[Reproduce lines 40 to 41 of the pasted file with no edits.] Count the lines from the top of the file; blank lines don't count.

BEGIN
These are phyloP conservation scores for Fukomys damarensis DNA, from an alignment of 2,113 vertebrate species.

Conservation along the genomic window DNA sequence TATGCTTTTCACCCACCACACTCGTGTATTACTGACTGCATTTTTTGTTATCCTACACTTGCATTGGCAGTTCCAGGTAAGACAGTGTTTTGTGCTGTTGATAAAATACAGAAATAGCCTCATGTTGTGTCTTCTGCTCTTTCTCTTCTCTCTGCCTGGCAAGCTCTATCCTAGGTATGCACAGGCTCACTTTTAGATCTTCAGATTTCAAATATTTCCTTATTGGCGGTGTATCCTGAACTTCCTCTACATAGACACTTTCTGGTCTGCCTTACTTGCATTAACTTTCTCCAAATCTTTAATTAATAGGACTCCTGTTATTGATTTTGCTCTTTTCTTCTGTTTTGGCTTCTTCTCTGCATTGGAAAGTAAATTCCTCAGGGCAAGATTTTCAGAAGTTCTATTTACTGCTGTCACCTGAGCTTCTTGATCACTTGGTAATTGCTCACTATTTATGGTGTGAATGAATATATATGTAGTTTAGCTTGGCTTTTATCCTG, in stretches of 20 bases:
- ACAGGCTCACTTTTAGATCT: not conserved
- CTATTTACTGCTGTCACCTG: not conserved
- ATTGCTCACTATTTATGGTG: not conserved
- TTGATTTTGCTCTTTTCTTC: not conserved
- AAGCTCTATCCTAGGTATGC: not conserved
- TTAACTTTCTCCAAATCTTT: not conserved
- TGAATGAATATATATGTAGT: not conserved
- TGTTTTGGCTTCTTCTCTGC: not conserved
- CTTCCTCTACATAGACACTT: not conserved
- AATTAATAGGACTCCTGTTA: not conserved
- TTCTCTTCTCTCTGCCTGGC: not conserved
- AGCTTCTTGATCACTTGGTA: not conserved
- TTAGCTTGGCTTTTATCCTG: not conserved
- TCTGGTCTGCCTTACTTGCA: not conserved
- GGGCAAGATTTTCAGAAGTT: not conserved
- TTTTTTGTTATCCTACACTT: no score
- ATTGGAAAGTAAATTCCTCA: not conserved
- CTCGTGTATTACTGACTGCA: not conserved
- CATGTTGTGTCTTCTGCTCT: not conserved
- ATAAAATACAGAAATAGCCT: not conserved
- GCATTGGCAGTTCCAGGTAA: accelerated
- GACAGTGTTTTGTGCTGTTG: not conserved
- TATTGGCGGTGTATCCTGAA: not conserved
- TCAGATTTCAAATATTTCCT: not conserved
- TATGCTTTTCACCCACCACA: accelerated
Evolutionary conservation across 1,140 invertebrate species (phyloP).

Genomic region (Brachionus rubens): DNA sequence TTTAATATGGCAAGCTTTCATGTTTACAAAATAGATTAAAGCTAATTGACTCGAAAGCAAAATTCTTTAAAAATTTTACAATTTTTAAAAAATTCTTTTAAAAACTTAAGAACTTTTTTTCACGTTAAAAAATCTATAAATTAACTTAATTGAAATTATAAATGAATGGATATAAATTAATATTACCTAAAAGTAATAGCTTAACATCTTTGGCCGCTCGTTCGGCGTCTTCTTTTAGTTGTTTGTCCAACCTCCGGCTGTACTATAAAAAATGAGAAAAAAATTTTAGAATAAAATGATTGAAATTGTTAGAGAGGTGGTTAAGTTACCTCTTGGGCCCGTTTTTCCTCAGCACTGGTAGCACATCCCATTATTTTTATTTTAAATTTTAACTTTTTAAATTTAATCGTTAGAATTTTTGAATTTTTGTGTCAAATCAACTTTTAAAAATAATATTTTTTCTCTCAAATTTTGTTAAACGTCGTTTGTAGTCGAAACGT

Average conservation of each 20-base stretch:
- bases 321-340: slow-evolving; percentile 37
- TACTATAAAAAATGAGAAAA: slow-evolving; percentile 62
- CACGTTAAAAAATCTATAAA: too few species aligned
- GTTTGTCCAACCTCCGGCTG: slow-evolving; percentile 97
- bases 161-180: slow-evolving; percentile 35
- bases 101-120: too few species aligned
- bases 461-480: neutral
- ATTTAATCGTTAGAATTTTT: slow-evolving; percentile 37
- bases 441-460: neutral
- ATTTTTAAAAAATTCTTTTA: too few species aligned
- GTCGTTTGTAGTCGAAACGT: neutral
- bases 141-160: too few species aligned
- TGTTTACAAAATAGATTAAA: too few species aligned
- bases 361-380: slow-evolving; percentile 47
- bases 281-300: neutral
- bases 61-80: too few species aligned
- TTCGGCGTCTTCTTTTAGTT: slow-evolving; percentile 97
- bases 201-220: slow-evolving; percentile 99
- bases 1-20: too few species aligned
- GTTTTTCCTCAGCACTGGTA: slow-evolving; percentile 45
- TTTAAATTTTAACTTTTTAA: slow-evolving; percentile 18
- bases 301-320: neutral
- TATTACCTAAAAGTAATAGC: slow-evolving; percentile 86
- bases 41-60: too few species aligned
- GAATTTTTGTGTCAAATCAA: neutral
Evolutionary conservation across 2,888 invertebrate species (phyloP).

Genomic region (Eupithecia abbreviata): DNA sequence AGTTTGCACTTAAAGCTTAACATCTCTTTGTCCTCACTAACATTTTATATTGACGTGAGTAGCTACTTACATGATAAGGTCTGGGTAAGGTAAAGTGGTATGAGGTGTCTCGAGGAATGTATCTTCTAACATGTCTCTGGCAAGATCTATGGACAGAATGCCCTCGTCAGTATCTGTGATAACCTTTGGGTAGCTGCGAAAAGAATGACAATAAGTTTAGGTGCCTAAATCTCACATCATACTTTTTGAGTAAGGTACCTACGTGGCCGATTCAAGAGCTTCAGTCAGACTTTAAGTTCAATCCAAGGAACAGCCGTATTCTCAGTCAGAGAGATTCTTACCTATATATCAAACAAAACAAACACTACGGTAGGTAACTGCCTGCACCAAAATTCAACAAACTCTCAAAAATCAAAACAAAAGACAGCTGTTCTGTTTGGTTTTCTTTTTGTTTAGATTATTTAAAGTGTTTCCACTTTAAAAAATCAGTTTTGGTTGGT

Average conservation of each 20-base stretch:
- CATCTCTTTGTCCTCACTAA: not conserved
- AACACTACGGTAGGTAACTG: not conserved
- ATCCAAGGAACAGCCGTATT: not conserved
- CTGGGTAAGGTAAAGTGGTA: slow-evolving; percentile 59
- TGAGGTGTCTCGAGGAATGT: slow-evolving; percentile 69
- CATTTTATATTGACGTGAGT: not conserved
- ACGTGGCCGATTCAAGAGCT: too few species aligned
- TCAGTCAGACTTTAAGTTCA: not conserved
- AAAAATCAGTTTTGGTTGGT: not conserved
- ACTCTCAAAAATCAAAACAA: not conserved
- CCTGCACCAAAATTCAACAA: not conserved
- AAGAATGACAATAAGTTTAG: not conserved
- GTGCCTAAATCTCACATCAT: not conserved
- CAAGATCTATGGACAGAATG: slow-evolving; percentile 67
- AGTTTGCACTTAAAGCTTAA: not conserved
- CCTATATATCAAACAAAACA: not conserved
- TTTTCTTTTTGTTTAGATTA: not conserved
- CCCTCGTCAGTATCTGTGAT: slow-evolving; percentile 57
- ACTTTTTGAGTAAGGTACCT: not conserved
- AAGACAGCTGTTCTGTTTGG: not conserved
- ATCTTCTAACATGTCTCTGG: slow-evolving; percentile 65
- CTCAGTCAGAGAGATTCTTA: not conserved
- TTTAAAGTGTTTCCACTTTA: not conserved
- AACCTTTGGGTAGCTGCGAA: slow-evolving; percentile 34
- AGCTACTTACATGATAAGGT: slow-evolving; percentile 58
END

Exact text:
- ATTTTTAAAAAATTCTTTTA: too few species aligned
- GTCGTTTGTAGTCGAAACGT: neutral